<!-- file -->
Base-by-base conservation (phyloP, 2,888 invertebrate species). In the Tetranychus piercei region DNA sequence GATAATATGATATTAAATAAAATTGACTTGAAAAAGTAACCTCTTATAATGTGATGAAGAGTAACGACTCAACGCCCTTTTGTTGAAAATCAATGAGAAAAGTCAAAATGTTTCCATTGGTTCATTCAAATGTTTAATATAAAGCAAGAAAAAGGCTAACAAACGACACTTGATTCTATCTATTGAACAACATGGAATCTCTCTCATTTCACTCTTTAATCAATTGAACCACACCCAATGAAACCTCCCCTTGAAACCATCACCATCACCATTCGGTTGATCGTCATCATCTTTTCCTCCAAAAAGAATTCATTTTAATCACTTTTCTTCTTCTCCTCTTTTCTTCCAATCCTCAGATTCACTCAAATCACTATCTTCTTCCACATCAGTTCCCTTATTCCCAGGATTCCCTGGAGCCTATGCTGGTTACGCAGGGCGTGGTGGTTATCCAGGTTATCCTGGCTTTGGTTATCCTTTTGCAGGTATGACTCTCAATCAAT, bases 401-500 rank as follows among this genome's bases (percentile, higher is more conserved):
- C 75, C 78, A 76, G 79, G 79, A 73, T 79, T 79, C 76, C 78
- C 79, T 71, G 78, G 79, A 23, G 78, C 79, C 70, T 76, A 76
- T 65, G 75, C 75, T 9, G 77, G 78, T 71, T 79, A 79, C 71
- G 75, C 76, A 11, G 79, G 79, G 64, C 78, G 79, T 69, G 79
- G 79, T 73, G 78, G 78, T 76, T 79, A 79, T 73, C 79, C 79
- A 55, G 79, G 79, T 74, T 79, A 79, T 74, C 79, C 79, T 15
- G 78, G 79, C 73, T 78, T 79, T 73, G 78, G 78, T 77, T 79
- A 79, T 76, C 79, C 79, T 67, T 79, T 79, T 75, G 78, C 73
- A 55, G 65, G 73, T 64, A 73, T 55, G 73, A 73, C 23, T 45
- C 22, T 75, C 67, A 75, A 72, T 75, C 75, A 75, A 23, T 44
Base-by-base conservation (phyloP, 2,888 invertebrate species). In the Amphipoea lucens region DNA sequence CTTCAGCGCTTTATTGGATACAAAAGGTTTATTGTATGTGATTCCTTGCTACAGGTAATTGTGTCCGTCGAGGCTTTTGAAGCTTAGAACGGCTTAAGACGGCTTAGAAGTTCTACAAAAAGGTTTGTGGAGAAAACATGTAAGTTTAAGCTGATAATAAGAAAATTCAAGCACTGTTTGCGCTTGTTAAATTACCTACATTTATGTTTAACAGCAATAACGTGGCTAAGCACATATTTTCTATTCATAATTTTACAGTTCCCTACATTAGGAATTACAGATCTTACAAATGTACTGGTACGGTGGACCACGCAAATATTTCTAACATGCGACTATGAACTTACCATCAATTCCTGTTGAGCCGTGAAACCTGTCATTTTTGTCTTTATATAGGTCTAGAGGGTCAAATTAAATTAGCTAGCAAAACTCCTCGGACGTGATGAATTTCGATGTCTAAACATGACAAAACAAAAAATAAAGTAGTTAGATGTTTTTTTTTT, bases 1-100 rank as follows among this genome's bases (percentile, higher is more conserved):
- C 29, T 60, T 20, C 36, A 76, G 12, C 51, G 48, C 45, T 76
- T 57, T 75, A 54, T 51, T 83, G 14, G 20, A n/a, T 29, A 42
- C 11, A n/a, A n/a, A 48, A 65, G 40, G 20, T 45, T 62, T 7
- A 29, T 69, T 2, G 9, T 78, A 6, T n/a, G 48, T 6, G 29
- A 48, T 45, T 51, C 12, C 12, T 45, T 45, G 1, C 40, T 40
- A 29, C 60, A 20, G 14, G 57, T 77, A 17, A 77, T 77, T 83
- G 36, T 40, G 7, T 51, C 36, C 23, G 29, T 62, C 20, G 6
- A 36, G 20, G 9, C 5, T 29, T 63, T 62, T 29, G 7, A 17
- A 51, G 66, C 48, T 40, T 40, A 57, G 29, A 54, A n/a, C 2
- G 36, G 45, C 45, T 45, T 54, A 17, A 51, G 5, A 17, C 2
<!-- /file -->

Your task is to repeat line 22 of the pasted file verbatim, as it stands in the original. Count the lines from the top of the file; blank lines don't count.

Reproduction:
- G 36, G 45, C 45, T 45, T 54, A 17, A 51, G 5, A 17, C 2